Regional Reviews: San Francisco
A Bewitching Production of Bell, Book and Candle
Bell, Book and Candle is set in the chic Manhattan apartment of Gillian Holroyd (Lauren English), who happens to be a beautiful young witch. The comedy dates from a gentler time when the witches depicted were hesitant to use their powers lest they arose society's misgivings. These witches merely open what a manual to find a spell. So, instead of fighting demons, they employ their powers for such apparently commonplace tasks as opening doors, turning off lights, and summoning a visitor.
Gillian is bored and explains to her cat named Pyewacket (onyx model of a black cat with flashing eyes) that she would like a man in her life. So she sets her sights on and puts a spell on book publisher Shep Henderson (William Connell), a very human upstairs neighbor. Shep is engaged to Gillian's schoolyard enemy (not seen in the play) and she is not above making someone she barely knows more miserable. So she kills two birds with one stone by casting a spell on the unknowing stuffed-shirt guy.
Gillian's magical incantation is so effective that Shep is over the moon in love with her. He immediately cancels an engagement with his girlfriend and falls in love with the witch in the space of three hours. Shep has no idea that Gillian or her brother Nicky (Scott Cox) are witches. Shep is curious, since he wants to know about her past, to meet all of the other friends in her life and just wants to know where this relationship is heading. Frankly, he wants to marry her. However, he does not know that witches can't love. The brother and author of witches Sidney Redlitch (Louis Parnell) along with her aunt Miss Holroyd (Zehra Berkman) threaten this relationship, and finally the truth comes out.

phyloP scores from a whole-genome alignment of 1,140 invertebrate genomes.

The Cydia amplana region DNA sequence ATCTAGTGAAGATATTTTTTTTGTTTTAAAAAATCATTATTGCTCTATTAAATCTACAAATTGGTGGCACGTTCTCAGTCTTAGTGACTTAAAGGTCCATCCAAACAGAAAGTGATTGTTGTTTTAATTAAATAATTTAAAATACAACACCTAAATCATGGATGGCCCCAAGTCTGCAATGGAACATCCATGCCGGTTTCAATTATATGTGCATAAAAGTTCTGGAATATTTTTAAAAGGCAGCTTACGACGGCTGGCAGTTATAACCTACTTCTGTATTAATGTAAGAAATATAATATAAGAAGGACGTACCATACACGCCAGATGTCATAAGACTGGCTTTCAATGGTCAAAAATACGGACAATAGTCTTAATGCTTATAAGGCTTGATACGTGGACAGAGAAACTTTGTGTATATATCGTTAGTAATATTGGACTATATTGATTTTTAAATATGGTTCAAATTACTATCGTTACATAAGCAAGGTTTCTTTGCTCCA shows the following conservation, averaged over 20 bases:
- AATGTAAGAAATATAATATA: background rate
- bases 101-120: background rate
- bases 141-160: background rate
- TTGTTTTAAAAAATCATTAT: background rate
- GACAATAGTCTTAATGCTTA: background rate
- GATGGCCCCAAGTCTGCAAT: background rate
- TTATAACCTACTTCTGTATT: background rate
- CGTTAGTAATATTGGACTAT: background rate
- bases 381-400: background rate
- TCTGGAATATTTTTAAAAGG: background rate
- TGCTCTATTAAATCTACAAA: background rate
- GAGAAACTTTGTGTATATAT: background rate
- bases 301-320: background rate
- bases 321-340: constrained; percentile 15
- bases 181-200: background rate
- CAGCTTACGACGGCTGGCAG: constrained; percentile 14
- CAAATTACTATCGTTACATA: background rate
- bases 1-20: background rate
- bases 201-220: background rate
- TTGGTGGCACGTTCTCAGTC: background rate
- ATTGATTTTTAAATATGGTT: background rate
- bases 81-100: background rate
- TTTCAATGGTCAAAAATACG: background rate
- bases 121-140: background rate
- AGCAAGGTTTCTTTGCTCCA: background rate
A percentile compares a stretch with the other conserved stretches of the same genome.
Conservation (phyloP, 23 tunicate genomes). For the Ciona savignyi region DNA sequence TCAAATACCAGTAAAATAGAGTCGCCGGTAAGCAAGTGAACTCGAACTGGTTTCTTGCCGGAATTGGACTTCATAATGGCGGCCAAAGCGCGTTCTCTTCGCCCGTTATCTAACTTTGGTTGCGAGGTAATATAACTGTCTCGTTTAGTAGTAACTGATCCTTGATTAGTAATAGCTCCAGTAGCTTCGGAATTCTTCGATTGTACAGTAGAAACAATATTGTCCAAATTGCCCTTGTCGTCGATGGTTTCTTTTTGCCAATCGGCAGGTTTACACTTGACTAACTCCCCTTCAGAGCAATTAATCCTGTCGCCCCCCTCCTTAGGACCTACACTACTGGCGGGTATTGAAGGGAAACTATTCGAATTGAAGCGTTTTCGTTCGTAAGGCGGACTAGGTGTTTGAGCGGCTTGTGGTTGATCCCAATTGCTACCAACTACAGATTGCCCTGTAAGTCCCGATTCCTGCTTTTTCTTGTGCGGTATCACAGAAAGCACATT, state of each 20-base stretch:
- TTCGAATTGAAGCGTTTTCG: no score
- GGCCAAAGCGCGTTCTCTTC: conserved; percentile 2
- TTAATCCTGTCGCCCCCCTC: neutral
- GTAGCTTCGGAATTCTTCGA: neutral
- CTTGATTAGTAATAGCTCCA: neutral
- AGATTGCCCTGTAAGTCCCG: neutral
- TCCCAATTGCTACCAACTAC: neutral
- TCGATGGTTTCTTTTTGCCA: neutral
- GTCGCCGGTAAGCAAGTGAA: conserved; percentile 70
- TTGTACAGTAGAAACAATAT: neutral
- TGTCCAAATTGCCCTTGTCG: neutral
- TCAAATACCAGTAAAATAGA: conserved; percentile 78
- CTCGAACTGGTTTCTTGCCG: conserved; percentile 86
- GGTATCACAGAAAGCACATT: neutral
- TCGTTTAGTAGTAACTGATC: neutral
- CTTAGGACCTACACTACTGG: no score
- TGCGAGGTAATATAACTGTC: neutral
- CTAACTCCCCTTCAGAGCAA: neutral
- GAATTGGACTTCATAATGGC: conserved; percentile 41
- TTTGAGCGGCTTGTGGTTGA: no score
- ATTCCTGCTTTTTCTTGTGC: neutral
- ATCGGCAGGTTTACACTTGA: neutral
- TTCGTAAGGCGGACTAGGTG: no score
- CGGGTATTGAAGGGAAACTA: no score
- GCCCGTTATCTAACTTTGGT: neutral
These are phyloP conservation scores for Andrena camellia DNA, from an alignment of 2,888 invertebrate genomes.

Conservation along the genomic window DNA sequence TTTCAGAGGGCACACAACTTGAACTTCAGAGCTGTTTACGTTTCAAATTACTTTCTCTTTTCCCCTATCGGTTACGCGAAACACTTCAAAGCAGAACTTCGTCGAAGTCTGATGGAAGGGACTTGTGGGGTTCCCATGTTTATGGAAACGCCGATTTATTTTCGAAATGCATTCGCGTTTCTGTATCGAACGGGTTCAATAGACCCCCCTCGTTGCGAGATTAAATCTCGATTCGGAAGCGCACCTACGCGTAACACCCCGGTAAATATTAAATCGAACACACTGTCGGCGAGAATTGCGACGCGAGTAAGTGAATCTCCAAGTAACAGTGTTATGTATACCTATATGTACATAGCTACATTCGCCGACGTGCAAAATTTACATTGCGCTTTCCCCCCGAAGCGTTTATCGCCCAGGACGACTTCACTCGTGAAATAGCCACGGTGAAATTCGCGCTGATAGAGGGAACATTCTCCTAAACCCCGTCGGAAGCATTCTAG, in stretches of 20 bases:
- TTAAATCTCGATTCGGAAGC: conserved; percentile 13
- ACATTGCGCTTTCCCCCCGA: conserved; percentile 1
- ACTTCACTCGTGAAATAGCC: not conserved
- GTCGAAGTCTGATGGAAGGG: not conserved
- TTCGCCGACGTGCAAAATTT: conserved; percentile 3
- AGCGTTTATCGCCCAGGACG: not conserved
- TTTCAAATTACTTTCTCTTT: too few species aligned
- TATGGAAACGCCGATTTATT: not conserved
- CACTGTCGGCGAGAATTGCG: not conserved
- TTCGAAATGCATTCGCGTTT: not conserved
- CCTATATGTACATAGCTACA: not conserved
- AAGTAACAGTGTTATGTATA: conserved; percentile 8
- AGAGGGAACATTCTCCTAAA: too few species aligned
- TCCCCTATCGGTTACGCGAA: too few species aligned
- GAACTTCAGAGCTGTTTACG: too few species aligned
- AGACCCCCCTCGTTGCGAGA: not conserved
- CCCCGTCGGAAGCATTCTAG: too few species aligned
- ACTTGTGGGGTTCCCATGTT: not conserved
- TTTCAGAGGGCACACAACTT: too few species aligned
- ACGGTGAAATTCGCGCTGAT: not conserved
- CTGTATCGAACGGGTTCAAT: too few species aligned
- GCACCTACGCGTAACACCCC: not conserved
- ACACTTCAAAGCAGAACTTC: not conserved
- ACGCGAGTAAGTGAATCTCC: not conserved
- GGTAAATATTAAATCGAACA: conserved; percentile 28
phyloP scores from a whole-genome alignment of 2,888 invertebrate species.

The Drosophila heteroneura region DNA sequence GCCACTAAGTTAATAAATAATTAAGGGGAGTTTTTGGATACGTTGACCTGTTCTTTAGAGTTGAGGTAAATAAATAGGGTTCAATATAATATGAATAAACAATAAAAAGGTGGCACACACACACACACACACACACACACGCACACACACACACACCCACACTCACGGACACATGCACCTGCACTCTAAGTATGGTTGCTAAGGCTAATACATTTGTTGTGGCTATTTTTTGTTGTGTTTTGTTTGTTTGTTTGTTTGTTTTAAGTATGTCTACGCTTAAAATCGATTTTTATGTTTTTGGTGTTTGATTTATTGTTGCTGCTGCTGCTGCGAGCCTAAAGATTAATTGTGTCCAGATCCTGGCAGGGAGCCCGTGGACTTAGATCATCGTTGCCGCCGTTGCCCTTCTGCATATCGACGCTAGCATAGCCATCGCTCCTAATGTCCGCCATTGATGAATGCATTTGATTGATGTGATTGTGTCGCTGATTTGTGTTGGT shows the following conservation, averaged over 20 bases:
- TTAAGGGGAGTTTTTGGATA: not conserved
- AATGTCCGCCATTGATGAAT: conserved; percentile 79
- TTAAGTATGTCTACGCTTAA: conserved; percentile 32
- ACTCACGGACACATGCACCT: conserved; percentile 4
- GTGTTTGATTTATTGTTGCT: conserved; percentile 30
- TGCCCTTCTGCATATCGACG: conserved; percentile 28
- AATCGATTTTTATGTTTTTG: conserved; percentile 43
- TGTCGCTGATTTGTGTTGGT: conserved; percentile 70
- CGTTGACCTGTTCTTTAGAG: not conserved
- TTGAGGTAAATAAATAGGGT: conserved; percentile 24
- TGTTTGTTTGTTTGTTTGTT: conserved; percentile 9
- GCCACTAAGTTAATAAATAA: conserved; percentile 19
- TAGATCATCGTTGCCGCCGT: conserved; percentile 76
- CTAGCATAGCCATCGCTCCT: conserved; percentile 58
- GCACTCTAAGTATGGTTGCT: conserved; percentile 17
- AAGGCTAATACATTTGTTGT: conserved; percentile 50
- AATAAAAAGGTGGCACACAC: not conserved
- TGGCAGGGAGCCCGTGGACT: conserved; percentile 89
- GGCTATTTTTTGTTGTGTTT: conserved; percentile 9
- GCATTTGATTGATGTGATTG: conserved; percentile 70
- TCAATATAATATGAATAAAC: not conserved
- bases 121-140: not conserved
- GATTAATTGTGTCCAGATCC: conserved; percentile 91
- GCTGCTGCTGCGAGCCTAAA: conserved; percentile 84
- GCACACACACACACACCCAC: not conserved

Lauren English as Gillian the beautiful young witch at the center of Bell, Book and Candle doesn't need to wiggle her nose or snap her fingers to mesmerize the audience at the San Francisco Playhouse. English both creates a unique Gillian, capable of sharing the knowledge and material she has gained from her brother and aunt, establishes the helplessness of a young woman who finds herself open to a possibility of a relationship.
New York actor William Connell provides Shep with an unfaltering decorousness that earns the audience's compassion. He and Lauren English have great chemistry together. Scott Cox (returning to the stage after a three year hiatus) gives a devilish performance as the playful brother Nicky. He plays the role with deliberate swishiness, although every word of the dialogue insists he is heterosexual. Zehra Berkman is delightful as the audacious aunt Miss Holroyd. Berkman's wacky meddler and Cox's sweetly caustic warlock provide most of the gentle comedy. Louis Parnell is entertaining as the foolish Sidney Redlitch, an author eager to sniff out secret magical societies.
Director Bill English's tendering of fine-tuned feelings toward this play is wonderful. He also designed a superb Manhattan set with panels of moody gray skyscrapers seen through a large window in the background. Kurt Landisman's lighting is deployed effectively to depict the casting of a spell. Costumes by Abra Berman are chic and the sound by Brendan Aanes is perfect.
Bell, Book and Candle runs through January 19th at San Francisco Playhouse, 450 Post Street, San Francisco. For tickets call 415-677-9596 or visit www.sfplayhouse.org Coming up next will be Stephen Adly Guirgis's The Motherf@%ker with the Hat opening on February 2nd.